The Russian ambassador to the EU, Vladimir Chizhov, who was in Strasbourg on Thursday, could not immediately be contacted for a comment. But the Russian Duma earlier warned that if the Hautala-Schaake proposal got through: "Relations between the Russian Federation and the European Union will be seriously damaged."

Frontex chief: 'about time' MEPs probe his agency

Some 14 MEPs have created a group to probe allegations of rights abuse by the EU's border agency Frontex. Its head, Fabrice Leggeri, welcomed its creation and said it "is about time".

Romania denies forcing migrant-boat back to Turkish waters

Romania's ministry of internal affairs wrote to Frontex claiming it did not engage in any illegal pushbacks of people on rubber boats into Turkish territorial waters. The country says it followed EU engagement rules and Greek orders.

LGBTI fears over new Polish member at EU institution

A letter sent to the European Economic and Social Committee by a group of cross-party MEPs fighting for LGBTi rights expresses fears that a recently-appointed Polish member may try to undermine those rights.

EU condemns Slovenian PM's harassment of journalist

Slovenia's populist prime minister Janez Janša attempted to discredit a Brussels reporter after she published a critical article about the state of media freedoms in the country. The European Commission condemned the PM's language - but refrained from naming him.

News in Brief

  1. EU postpones decision on labelling gas 'sustainable'
  2. MEPs call for mass surveillance ban in EU public spaces
  3. Greek and Turkish ministers trade jibes in Ankara
  4. Biden repeats opposition to Russia-Germany pipeline
  5. Navalny in danger, letter warns EU foreign ministers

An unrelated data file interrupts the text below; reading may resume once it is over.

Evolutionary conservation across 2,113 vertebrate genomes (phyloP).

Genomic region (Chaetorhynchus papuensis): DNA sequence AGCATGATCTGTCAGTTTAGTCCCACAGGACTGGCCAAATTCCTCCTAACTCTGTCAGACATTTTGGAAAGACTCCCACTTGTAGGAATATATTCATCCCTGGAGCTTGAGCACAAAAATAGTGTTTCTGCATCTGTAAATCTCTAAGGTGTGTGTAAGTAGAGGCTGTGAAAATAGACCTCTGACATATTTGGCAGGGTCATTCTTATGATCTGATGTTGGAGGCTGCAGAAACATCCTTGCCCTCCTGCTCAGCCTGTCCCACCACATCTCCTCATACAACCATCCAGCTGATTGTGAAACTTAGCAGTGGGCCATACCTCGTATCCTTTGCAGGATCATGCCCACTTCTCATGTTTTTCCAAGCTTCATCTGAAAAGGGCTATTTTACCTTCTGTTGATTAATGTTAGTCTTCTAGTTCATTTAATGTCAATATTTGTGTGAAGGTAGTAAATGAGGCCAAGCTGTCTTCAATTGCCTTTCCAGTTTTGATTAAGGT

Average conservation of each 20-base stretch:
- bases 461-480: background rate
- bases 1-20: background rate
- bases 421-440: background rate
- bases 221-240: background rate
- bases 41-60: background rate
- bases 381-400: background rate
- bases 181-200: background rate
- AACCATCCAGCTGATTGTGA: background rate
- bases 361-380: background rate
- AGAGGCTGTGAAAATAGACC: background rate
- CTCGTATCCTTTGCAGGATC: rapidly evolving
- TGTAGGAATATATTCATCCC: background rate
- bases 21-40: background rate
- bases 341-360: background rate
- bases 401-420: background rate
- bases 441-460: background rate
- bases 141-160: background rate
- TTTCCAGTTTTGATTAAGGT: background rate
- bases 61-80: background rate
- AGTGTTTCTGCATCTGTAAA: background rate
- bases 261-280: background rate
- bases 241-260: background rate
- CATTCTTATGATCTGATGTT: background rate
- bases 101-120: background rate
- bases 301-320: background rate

6. Lithuania keen to use Denmark's AstraZeneca vaccines
  7. Gas plants largest source of power-sector emissions
  8. Study: Higher risk of blood clots from Covid than vaccines

Feature

Covid-hit homeless find Xmas relief at Brussels food centre

The Kamiano food distribution centre in Brussels is expecting 20 people every half hour on Christmas Day. For many, Kamiano is also more than that - a support system for those made homeless or impoverished.

Top court finds Hungary and Poland broke EU rules

EU tribunal said Hungary's legislation made it "virtually impossible" to make an asylum application. Restricting access to international protection procedure is a violation of EU rules.

Stakeholders' Highlights

  1. Nordic Council of MinistersDigitalisation can help us pick up the green pace
  2. Nordic Council of MinistersCOVID19 is a wake-up call in the fight against antibiotic resistance
  3. Nordic Council of MinistersThe Nordic Region can and should play a leading role in Europe’s digital development
  4. Nordic Council of MinistersNordic Council to host EU webinars on energy, digitalisation and antibiotic resistance
  5. UNESDAEU Code of Conduct can showcase PPPs delivering healthier more sustainable society
  6. Nordic Council of MinistersWomen benefit in the digitalised labour market

Latest News

  1. US rejects Slovenia-linked plan to break up Bosnia
  2. Ukraine urges Borrell to visit Russia front line
  3. Could US sanctions hit Russia vaccine sales to EU?
  4. Polish court pushes out critical ombudsman
  5. Political crises in Romania and Bulgaria amid third wave
  6. Von der Leyen's summer plans undisclosed, after Ukraine snub
  7. Over a million EU citizens back farm-animal cage ban
  8. Three options for West on Putin's Ukraine build-up

Join EUobserver

Support quality EU news

Join us